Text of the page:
Sunday, June 27, 2010

Thoughts on Umami

Utterly delicious red spaetzle with gorgonzola cheese sauce I had on my birthday at J.J. Prum Estate

As I sit down to a lunch after 10 miles of running this morning (another endorphin-driven post here), I am contemplating the 5th taste: umami.

This is a Japanese term for a certain taste that falls outside of the classic 4 tastes: sweet, salty, sour, bitter... it's a taste that I would definte as savory, and I've also had it described to me as a protein taste, a taste that humans have craved since prehistory - a natural affinity we have had through the ages that aided our survival - by going for particularly protein-rich foods, we were able to survive better and longer. It has been surmised by some scientists that the taste umami comes from a couple of amino acids (which make up protein), and in particular, the amino acid glutamine or glutamic acid (depending on what form it is in), which is found in the food additive MSG (monosodium glutamate).

So as I chow down my instant noodles (full of MSG I'm sure), I'm thinking of other foods that I like very much that have umami:

* mushrooms

* soy sauce

* aged cheeses

* cured meats (think dry salami)

My personal theory is that fermentation and aging creates and concentrates amino acids, including glutamine, and increase the taste sensation of umami in foods. Fermented foods include soy sauce (fermented soy), miso soup (miso is fermented soy), cheese, beer, wine, bread like sourdough bread. Further aging, like with cheeses, seem to concentrate this taste and make those who like the food go nuts for it.... crave it and pay high prices for it.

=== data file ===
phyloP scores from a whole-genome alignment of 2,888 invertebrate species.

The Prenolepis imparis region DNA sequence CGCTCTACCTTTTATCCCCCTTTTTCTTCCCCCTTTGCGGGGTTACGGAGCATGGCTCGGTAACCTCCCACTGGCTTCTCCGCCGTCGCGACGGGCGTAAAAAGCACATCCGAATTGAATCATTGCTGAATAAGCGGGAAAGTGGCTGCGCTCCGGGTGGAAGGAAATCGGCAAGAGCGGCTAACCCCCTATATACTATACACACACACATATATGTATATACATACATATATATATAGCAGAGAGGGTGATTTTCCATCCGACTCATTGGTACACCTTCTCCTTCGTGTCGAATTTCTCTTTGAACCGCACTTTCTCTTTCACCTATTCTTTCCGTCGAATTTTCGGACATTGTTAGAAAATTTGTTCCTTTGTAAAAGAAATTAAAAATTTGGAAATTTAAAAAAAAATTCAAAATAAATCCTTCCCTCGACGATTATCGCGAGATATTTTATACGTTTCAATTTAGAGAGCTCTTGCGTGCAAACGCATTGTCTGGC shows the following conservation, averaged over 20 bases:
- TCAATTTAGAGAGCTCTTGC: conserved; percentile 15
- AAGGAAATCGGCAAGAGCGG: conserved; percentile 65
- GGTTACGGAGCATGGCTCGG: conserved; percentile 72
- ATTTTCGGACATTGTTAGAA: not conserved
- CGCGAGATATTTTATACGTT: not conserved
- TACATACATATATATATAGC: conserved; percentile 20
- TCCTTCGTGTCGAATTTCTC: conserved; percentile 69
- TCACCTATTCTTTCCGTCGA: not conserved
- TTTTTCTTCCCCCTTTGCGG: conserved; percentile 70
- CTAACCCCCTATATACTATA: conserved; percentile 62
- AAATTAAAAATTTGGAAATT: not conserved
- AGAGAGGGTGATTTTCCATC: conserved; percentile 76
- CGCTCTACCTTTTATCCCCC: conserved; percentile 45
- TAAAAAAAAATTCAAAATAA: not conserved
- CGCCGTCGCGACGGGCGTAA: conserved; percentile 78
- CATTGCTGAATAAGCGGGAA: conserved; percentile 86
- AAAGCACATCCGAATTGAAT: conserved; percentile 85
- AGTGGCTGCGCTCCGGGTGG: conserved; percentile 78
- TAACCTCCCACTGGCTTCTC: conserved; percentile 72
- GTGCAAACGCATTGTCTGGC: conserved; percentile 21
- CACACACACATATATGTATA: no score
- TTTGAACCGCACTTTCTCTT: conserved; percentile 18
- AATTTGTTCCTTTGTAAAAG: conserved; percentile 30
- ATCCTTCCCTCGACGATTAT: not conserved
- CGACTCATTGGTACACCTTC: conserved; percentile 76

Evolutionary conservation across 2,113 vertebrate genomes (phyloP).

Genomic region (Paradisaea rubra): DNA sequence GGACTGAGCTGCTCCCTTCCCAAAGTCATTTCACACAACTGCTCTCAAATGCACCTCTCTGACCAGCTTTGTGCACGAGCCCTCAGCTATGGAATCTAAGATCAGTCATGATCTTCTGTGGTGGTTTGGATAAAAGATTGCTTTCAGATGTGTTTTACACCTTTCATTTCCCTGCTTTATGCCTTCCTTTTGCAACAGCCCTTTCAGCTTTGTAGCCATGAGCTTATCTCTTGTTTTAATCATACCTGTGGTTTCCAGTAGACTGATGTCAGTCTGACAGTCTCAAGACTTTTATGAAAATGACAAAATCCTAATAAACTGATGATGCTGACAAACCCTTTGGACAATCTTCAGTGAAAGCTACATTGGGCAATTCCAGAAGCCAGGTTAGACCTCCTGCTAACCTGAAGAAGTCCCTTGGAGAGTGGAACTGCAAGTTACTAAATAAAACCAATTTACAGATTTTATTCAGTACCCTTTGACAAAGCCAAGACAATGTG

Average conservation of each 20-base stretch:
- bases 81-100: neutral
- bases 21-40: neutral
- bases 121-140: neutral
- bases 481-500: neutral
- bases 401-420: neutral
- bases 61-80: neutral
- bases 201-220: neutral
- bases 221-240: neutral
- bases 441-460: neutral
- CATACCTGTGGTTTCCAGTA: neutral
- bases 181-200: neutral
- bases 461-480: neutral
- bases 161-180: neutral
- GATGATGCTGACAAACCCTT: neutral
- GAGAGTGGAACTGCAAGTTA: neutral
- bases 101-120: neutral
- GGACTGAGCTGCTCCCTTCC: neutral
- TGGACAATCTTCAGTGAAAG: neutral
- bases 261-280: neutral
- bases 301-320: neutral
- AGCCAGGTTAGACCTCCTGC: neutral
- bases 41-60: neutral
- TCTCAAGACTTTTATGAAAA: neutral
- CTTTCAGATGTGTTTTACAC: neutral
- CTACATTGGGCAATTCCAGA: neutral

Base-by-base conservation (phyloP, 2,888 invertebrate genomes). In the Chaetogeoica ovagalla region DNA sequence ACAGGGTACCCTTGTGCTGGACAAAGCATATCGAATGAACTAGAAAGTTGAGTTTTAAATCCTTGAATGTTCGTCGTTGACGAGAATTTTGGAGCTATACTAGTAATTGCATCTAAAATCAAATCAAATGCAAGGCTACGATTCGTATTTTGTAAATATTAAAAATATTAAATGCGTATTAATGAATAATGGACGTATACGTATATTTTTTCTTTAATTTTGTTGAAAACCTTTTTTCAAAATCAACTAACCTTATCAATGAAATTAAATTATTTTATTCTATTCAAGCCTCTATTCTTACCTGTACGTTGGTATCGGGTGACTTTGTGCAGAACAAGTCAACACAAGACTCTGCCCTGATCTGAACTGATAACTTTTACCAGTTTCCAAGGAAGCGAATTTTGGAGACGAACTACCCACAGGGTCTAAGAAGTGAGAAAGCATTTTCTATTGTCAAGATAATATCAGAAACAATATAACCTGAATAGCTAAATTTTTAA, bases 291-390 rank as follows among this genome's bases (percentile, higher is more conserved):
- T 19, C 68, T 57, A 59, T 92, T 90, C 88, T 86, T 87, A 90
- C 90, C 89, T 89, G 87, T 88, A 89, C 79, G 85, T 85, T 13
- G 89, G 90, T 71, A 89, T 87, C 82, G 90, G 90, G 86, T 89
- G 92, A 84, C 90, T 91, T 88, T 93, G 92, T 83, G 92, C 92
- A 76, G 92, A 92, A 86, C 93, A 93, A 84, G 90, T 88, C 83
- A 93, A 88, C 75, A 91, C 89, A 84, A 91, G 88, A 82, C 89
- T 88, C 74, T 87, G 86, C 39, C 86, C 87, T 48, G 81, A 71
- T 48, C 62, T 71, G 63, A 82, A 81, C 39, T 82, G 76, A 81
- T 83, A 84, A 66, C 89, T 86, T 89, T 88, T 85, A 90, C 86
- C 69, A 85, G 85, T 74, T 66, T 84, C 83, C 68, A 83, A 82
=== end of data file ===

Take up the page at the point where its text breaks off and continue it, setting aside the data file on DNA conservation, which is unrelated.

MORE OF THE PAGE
Now, the above theory may not be original, but the following, I'm not sure if anyone else has thought of this, but I'm thinking maybe the aging of fine wines also increases the umami in them.

Aromas definitely become more pronounced and interesting in fine wine that is well aged, but isn't there a certain je ne sais quoi in the flavor of aged wines that makes the wine lover go crazy? Could that be the concentrated glutamine amino acid responsible for umami? If I recall correctly from my nutrition book learnin's, fruit is a very poor source of protein, but perhaps there are trace amounts of protein in grapes? Just like there are small amount of antioxidants in grape skins, which become concentrated in winemaking, perhaps the tiny bits of protein in grapes also become concentrated in wine, and then further concentrated with aging?